Everyone knows the day after Thanksgiving is a huge day for shopping, but why is it called Black Friday?
Another Black Friday is almost upon us and you know what that means. Throngs of anxious shoppers pushing, shoving, and trampling each other to decide who will be the lucky one who gets the deeply discounted video game, flat screen TV, or Elmo doll.
Millions of people get up early (or stay up all night) and camp out in front of stores like Best Buy, Walmart, and Target in the hopes of getting the best deal possible.
Personally I think they’re all nuts. I’d rather pull my fingernails off with a pair of rusty pair of pliers than go to the mall during the holiday shopping insanity, so I do most of my Christmas shopping right here in front of my laptop and have everything shipped right to my door.
Of course you might love shopping and look forward to this time of year. But have you ever wondered why it is called Black Friday?
There are actually two different explanations for the history of Black Friday so I’ll share them both with you and then you decide which you prefer.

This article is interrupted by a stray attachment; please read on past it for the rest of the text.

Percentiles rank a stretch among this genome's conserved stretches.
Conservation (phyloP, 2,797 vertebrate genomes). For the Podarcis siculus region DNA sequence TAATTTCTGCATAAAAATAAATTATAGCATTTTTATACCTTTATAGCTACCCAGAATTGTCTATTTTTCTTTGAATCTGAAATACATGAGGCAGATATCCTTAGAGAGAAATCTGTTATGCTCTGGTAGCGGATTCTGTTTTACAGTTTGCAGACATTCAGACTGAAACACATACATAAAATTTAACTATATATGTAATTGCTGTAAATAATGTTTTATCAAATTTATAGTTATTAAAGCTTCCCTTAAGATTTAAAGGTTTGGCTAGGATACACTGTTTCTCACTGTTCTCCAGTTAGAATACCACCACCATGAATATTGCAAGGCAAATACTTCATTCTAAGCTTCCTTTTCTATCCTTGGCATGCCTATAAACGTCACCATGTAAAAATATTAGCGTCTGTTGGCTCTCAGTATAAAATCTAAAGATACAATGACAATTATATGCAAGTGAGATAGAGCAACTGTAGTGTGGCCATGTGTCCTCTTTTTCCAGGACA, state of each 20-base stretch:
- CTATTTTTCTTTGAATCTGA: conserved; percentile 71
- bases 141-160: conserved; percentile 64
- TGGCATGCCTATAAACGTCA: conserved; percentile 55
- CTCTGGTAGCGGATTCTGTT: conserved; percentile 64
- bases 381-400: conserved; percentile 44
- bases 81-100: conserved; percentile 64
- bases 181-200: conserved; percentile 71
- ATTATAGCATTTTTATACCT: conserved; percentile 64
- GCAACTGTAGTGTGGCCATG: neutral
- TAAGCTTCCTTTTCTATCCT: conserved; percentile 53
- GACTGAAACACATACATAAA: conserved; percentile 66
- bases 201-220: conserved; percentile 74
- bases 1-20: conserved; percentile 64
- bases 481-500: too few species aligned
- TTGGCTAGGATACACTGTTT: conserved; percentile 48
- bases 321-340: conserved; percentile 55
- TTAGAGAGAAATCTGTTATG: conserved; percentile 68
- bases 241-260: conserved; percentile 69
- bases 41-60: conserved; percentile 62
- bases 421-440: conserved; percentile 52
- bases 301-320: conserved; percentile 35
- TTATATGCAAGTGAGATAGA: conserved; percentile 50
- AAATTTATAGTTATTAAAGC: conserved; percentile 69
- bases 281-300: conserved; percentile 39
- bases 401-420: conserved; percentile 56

In 1966 Philadelphia police coined the term Black Friday to describe the frequent traffic jams, disorderly conduct, and other clashes that took place between the police and the crowd of rabid shoppers.
This version of the origin of Black Friday is clearly a negative one as the police force obviously looked upon the day with dread.
The Black Friday origin story that I’ve always heard was all about accounting.
It all comes down to the accounting convention of using red ink to indicate negative numbers (in other words debt or operating loss) and black ink to indicate positive numbers which would mean a profit.
The idea is that profit margins at many retailers are so low that they actually operate at a loss for much of the year. The shopping bonanza known as Black Friday is profitable enough to push them into the black.
Which explanation do you think is more likely? Or do you know of another reason why it is called Black Friday?